Moral grandstanding is a vanity project that sabotages public discourse says moral philosopher Brandon Warmke.
- Moral grandstanding is the use of moral talk for self-promotion. Moral grandstanders have egotistical motives: they may want to signal that they have superhuman insight into a topic, paint themselves as a victim, or show that they care more than others.
- Moral philosophers view moral grandstanding as a net negative. They argue that it contributes to political polarization, increases levels of cynicism about moral talk and its value in public life, and it causes outrage exhaustion.
- Grandstanders are also a kind of social free rider, says Brandon Warmke. They get the benefits of being heard without contributing to any valuable discourse. It's selfish behavior at best, and divisive behavior at worst.
What can 3D printing do for medicine? The "sky is the limit," says Northwell Health researcher Dr. Todd Goldstein.
- Medical professionals are currently using 3D printers to create prosthetics and patient-specific organ models that doctors can use to prepare for surgery.
- Eventually, scientists hope to print patient-specific organs that can be transplanted safely into the human body.
- Northwell Health, New York State's largest health care provider, is pioneering 3D printing in medicine in three key ways.
What can and can't you say? A brief glimpse of precedent-setting free speech cases in the United States.
- There's a reason you're free to wear clothing with protest statements on them today. In 1968, 19-year-old Paul Robert Cohen was arrested for disturbing the peace by wearing a jacked that read "F*ck the Draft" in a California courthouse. His case went to the U.S. Supreme Court, which decided that being offended by the jacket did not merit censorship.
- Jonathan Zimmerman argues that the history of debate in the U.S. – of who gets to say what, and how that has evolved – should be taught to every American.
- Zimmerman also says it's ahistorical for free speech to be cast as a conservative issue. For much of U.S. history, champions of free speech were those who fought for social justice to help the powerless keep the only power they had: their voices.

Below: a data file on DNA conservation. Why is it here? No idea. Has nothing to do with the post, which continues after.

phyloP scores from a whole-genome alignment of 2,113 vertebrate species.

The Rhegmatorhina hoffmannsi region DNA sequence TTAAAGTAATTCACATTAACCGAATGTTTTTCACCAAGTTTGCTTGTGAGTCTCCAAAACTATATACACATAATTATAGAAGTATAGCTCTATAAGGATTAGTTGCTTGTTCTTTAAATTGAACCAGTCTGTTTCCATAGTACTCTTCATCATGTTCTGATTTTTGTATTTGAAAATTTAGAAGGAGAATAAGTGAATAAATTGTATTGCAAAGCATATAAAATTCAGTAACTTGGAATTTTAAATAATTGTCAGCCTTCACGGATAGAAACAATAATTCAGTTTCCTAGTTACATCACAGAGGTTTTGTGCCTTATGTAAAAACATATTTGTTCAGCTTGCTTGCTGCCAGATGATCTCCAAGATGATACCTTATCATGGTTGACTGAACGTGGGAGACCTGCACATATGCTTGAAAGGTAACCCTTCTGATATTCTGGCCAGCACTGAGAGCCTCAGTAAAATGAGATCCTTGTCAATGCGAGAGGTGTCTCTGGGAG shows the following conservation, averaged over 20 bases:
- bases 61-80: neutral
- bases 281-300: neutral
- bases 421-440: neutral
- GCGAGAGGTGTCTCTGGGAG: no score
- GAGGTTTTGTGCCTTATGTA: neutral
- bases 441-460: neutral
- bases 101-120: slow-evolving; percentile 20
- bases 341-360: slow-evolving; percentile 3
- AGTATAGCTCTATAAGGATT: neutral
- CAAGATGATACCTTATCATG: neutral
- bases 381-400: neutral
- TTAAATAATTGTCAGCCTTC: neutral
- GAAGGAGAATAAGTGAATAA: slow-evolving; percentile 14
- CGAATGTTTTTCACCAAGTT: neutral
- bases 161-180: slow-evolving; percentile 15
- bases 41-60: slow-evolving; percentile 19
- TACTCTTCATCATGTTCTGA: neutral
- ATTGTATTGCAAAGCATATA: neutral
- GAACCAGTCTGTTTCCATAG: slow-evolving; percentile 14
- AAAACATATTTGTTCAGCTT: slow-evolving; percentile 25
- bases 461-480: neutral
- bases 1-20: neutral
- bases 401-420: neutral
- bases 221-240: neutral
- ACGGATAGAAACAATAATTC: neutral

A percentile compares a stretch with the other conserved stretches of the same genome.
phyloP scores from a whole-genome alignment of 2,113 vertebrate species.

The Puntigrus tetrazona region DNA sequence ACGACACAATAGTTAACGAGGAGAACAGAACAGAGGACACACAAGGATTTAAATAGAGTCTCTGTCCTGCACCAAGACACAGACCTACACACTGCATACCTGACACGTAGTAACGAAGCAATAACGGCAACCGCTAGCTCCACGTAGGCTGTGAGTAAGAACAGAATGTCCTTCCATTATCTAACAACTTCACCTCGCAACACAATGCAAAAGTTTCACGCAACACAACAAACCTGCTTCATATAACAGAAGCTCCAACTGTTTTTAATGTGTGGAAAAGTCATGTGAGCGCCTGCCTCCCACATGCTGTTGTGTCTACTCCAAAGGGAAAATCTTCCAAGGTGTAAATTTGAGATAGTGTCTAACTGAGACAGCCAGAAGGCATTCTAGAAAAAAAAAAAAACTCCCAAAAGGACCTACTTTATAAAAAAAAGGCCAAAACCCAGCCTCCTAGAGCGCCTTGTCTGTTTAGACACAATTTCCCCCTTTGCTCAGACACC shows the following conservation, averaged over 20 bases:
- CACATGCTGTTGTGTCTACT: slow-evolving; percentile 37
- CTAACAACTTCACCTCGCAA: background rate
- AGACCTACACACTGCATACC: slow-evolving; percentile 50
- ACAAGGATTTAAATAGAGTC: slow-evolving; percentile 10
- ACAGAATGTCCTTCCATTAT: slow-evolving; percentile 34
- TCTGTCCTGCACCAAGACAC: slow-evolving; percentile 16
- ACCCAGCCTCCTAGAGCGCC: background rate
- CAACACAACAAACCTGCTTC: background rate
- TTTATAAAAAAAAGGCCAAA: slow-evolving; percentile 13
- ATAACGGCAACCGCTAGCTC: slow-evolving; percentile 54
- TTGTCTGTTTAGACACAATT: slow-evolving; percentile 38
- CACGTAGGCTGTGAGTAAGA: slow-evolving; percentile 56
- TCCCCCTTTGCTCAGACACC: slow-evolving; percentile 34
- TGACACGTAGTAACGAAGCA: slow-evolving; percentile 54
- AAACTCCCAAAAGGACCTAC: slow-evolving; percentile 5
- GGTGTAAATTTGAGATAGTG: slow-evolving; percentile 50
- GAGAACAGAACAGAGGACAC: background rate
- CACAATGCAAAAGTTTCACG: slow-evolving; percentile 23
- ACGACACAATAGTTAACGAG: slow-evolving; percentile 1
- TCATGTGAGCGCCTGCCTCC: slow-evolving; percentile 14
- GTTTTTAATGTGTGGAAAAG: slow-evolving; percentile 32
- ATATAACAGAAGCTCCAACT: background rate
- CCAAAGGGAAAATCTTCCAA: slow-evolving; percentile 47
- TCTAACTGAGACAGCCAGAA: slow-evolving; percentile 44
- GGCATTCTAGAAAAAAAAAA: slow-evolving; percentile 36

Michael Dowling, Northwell Health's CEO, believes we're entering the age of smart medicine.
- The United States health care system has much room for improvement, and big tech may be laying the foundation for those improvements.
- Technological progress in medicine is coming from two fronts: medical technology and information technology.
- As information technology develops, patients will become active participants in their health care, and value-based care may become a reality.
Keith Whittington, Professor of Politics at Princeton University, breaks down three key free speech arguments by John Stuart Mill.
- 19th-century political philosopher John Stuart Mill defended the right of free societies to explore radical and dangerous ideas.
- One of his arguments was based on humility: You must be prepared to be wrong, and genuinely be open to being persuaded. Put your ideas into intellectual battle by exposing them to the harshest critics. These critics will show up your flaws and make you a more sophisticated thinker.
- Another of Mill's arguments was concerned with arrogance. He criticized the common tendency to want to shield other people from dangerous ideas as paternalistic. You can judge good ideas from bad ideas; you should afford everyone the same respect.
Should all speech be free? How much intolerance should society tolerate?
- For society to stay open and free, you don't need to eliminate prejudice. You need the opposite: All kinds of prejudice pitted against each other.
- Intellectual diversity helps society as a whole learn the truth. And as long as society has rules that force ideas to be openly tested, the intolerant will not gain the upper hand.
- "In America it's legal to be intolerant. It may not be right. It may not get you accepted or respected. But absolutely it's legal and it should be legal," says Jonathan Rauch.
- There are 2 different approaches to governing free speech on college campuses.
- One is a morality/order approach. The other is a bottom-up approach.
- Emily Chamlee-Wright says there are many benefits to having no one central authority on what is appropriate speech.
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